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How (and Why) to Choose a Signature Scent

A woman wearing a sun hat, holding a bottle of perfume up to spritz it on her neck.

Have you ever smelled a fragrance that immediately reminded you of a specific person? No matter when or where it happens, the effect is undeniably strong. You can have this same memorable effect on others with a signature scent!

Of course, there’s no reason not to rotate through a selection of fragrances if that’s more your style. If you want people to remember you a bit more intensely, though, a signature scent is an excellent way to do it. Your signature fragrance can actually become part of your personal brand—an unspoken statement of who you are.

Unsure how (or why) to choose a fragrance that makes you unforgettable? We’ve got some ideas!

Why Wear a Signature Scent?

With today’s mass-produced, affordable perfumes and colognes, the idea of a signature scent is a little old-fashioned. However, it’s also a classy approach to the concept of fragrance. Plus, choosing a personal scent can be a lot of fun.

A signature scent says something about you without saying a word. It’s an extension of your personal style—what you wear and do that causes people to remember you. When you always wear the same fragrance, people will think of you when they smell those same notes anywhere else.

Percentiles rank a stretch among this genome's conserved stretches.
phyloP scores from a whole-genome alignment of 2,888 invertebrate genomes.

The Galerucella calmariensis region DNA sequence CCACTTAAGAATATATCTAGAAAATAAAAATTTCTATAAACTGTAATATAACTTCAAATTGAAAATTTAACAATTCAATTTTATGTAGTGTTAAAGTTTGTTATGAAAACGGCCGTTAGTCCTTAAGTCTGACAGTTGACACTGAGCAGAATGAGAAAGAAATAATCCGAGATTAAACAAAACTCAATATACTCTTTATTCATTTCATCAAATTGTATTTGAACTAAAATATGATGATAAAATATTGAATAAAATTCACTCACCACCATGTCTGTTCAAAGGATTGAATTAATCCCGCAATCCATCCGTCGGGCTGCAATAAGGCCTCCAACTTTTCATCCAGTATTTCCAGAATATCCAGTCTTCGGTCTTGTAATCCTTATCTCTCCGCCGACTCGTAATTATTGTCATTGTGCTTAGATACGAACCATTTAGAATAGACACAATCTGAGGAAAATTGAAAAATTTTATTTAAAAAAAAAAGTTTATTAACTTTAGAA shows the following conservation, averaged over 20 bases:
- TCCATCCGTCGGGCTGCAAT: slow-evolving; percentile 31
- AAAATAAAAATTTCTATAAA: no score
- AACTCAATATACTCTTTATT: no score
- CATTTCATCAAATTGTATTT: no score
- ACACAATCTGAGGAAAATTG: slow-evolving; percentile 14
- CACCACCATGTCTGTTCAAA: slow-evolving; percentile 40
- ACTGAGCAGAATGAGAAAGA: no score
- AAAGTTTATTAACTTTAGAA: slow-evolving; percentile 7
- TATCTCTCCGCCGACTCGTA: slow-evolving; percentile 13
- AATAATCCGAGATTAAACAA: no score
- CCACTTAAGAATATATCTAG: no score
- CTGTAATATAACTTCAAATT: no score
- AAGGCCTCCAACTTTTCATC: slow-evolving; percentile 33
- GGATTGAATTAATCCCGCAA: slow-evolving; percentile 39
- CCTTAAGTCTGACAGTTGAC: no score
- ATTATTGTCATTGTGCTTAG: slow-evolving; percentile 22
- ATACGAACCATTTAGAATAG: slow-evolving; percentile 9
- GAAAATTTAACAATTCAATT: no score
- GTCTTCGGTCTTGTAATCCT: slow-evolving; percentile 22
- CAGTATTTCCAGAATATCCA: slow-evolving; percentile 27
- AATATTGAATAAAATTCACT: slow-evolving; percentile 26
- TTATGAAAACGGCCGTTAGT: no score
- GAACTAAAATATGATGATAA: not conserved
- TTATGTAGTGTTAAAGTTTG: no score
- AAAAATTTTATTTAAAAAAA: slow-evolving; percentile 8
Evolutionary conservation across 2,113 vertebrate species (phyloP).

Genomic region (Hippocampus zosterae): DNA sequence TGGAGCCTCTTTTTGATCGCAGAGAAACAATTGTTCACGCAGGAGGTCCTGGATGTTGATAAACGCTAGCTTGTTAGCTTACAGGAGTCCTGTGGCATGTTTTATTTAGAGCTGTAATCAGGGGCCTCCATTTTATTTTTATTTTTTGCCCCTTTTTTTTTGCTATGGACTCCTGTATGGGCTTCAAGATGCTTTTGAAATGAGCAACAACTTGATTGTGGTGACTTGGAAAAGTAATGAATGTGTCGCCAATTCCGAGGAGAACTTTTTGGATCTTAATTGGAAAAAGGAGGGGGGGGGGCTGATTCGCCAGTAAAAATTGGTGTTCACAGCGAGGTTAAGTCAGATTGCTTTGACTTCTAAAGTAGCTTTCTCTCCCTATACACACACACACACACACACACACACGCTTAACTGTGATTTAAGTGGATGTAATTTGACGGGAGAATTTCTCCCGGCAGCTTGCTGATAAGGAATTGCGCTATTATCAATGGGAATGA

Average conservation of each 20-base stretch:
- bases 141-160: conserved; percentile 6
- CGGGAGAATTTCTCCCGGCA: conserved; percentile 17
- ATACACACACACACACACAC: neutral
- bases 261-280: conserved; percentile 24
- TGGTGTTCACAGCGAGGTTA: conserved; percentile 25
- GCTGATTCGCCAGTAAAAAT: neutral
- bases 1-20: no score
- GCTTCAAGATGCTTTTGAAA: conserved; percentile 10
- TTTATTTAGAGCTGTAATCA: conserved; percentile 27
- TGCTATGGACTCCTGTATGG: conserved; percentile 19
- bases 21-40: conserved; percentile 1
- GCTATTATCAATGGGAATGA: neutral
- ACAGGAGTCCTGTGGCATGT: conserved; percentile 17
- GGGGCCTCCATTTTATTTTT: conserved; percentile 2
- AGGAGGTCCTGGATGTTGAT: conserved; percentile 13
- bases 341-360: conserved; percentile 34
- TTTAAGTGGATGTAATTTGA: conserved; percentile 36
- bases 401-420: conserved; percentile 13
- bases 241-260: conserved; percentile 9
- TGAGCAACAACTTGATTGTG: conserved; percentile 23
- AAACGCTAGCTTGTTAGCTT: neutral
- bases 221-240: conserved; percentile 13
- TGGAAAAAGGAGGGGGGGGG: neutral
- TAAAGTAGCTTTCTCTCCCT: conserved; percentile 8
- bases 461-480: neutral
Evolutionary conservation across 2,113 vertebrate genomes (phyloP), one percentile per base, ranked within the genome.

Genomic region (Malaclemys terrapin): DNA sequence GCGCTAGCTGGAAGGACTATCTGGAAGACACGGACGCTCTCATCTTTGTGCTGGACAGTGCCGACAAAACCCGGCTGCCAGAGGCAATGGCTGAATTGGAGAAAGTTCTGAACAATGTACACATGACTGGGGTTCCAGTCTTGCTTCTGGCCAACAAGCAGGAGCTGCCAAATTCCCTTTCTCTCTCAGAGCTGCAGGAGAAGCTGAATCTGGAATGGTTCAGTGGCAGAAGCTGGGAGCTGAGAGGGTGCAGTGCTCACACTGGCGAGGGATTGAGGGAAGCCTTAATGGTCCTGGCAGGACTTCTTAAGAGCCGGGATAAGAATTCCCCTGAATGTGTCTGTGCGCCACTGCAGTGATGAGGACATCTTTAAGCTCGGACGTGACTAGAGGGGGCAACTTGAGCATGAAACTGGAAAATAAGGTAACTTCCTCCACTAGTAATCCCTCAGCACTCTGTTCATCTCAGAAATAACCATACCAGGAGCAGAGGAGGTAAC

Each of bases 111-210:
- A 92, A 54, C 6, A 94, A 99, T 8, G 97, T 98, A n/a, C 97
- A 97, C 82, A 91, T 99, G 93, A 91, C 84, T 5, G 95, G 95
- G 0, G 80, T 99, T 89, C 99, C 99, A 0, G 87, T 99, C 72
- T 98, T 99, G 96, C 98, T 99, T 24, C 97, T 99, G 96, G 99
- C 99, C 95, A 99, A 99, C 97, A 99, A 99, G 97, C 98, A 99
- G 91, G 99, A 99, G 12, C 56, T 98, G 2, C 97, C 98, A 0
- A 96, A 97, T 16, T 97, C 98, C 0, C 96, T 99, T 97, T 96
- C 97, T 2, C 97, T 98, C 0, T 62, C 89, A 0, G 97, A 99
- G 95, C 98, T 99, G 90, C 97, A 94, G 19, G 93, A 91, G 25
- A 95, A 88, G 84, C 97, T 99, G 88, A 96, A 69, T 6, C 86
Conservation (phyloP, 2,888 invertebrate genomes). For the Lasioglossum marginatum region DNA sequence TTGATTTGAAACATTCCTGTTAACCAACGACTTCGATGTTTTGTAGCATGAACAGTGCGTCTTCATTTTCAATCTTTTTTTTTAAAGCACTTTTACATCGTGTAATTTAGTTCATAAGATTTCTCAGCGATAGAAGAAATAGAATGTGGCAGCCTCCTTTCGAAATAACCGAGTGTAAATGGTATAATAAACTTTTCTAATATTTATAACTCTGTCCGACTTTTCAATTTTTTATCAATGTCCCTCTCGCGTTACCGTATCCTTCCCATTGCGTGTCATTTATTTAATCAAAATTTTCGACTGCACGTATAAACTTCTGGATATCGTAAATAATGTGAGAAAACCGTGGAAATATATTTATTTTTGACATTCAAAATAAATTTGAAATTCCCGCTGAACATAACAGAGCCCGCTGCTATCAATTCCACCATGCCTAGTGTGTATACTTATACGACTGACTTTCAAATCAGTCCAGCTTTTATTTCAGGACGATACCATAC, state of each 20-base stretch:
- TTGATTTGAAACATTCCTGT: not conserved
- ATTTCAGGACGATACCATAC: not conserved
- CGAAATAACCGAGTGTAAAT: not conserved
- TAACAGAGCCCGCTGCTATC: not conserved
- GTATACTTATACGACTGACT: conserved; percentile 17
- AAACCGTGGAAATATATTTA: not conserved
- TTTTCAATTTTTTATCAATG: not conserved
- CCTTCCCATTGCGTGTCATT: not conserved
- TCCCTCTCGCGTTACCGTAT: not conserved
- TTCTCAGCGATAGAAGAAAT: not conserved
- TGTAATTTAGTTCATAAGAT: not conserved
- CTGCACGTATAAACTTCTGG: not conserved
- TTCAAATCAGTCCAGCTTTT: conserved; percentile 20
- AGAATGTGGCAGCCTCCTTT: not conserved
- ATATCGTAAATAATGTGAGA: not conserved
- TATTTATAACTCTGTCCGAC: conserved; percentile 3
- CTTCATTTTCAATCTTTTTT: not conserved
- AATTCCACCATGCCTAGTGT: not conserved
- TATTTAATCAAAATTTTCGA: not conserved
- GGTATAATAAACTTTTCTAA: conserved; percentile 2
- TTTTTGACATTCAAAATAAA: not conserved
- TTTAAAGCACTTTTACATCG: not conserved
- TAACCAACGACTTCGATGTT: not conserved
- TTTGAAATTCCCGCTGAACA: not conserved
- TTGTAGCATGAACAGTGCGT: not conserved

Perfume is also one of the most personal accessories you can wear, which is why a “signature” scent works so well. Not only is everyone’s taste in fragrance different, but scents also smell slightly different on each individual’s skin. Whenever you wear a scent, your unique skin chemistry truly makes it your own.

Because scent is so personal, of course, the idea of having one as a “signature” might just not be your thing. Some people aren’t into perfume, and others like to amass a collection of samples and switch it up every day.

However, if you like fragrances, choosing one to wear regularly (or even every day) is a pretty cool way to express yourself.

How to Choose a Signature Scent

So, how does one go about choosing a signature scent, anyway? Well, again, it’s such a personal thing, it’s really just a matter of figuring out which fragrances you like.

The tips below will help you figure out which scent is good enough to be your go-to!

Learn Your Favorite Notes

A woman smelling flowers.
David Prado Perucha/Shutterstock

Fragrances are comprised of notes layered together to create a certain effect. The top notes come on strong, but fade the fastest, leaving the middle notes to shine. The base notes, though, linger for hours after you apply a scent.

So, first, you have to learn which notes you like best. This will make it much easier to choose a fragrance that feels like you. The best way to discover your favorite notes is to just sample lots of different scents and see which of them resonate with you.

Familiarizing yourself with the fragrance wheel can also help you understand more about which notes you like, and which of them pair well together.

Convey Moods and Interests